Thursday, 31 January 2013

Countdown to St. Valentine's Day! Day One!



Countdown to St. Valentine's Day!


Day One


Believe it or not St. Valentine's day is only 14 days away.  The days are getting longer, the sun is beginning to shine more and our thoughts are naturally turning to love.
Whether you are one to wear your heart on your sleeve or not, we all love to receive a Valentine.  Yes, yes, I know that we don't need a special day to tell someone that we love them, but come on, where's your romantic spirit?
So, in the name of lurve I have decided to post some of my favourite poems.  Yes, with the theme of love.  Now, they might get you in the mood for St. Valentine's day, or night ;-)  They might just serve as a reminder to get a card, some choccies and a bottle of wine for your beloved.  Or they might inspire you to go that one step further this year and make this a St. Valentine's day to remember!

I am going to start with my favourite of poets, the great Bard himself William Shakespeare.  I studied his works years ago and I was astonished by them.  That man really did know more than a thing or two about affairs of the heart and more than once his sonnets have left me shaking my head and saying 'wow'.  I believe that Sonnet 18 (together with my all time favourite which I will post tomorrow) is one of the most beautifully written verses in the English language.  Shakespeare captures the essence of love so perfectly.
I hope they move you as much as they move me some 400+ years after they were penned.  
Thank you William Shakespeare.



Sonnet 18 (circa 1595)


Shall I compare thee to a summer's day? 
Thou art more lovely and more temperate:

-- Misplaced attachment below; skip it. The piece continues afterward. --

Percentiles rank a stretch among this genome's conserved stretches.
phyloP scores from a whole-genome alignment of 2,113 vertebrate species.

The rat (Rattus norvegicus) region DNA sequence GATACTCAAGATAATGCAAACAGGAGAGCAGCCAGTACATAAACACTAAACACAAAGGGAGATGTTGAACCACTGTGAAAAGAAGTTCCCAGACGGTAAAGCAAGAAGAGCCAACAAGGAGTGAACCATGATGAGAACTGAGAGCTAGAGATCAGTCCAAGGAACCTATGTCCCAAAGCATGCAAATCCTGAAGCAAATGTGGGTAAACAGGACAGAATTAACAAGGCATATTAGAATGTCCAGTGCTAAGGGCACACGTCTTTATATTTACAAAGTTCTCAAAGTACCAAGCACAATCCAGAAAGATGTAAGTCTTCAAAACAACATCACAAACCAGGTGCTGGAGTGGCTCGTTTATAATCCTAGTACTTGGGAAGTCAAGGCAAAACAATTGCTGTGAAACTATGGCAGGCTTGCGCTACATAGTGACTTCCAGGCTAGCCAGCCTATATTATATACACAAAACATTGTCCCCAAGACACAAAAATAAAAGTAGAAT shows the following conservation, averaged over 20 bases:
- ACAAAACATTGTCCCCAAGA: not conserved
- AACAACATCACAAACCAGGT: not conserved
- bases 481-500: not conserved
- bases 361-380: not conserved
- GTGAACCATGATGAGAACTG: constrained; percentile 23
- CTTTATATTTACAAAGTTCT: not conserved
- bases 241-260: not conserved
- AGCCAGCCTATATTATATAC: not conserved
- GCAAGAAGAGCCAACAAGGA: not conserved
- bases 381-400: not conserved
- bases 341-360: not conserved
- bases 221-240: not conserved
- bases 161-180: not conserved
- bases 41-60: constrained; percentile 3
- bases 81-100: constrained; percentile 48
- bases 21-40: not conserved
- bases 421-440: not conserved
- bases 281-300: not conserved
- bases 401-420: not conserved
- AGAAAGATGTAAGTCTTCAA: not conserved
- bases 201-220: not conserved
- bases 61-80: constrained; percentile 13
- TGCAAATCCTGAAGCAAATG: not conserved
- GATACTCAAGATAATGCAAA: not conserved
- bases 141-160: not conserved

Rough winds do shake the darling buds of May, 
And summer's lease hath all too short a date: 
Sometime too hot the eye of heaven shines, 
And often is his gold complexion dimm'd; 
And every fair from fair sometime declines, 
By chance or nature's changing course untrimm'd; 
But thy eternal summer shall not fade 
Nor lose possession of that fair thou owest; 
Nor shall Death brag thou wander'st in his shade, 
When in eternal lines to time thou growest: 
So long as men can breathe or eyes can see, 
So long lives this, and this gives life to thee.










Monday, 28 January 2013

Happy 200th Birthday Pride & Prejudice!




On Wednesday, January 27, 1813, Miss Mary Benn dined with Jane Austen and her mother at Chawton Cottage, which happened to be the day that the first published copy of Pride and Prejudice arrived in its author’s hands.

Jane wrote to her sister Cassandra that “in the eveng we set fairly at it & read half the 1st vol. to her” (29 January 1813). She didn’t tell Miss Benn that she was the author, “& I beleive it passed with her unsuspected. — She was amused, poor soul! that she cd not help you know, with two such people to lead the way; but she really does seem to admire Elizabeth. I must confess that I think her as delightful a creature as ever appeared in print, & how I shall be able to tolerate those who do not like her at least, I do not know.” As Claire Tomalin says, “Just for once in her life, whether she knew it or not, Miss Benn was the luckiest person in the kingdom” (Jane Austen: A Life, 1997).

The 200th anniversary of the publication of Pride and Prejudice is here. Many new books will be published to mark the occasion, including Paula Byrne’s biography The Real Jane Austen: A Life in Small Things and The Cambridge Companion to Pride and Prejudice. This month, Lansdown Media has published Celebrating Pride and Prejudice, by Hazel Jones and Maggie Lane.

The illustrations are beautiful: the title page of the first printing (with “by the author of ‘Sense and Sensibility,’” instead of “by Jane Austen”); photographs of Chawton Cottage and Austen’s writing desk; the watercolour sketch of Jane by her sister Cassandra; a portrait of Annabella Milbanke (who thought P&P “a very superior work”), later the wife of Lord Byron; and photographs from the Jane Austen Festival in Bath.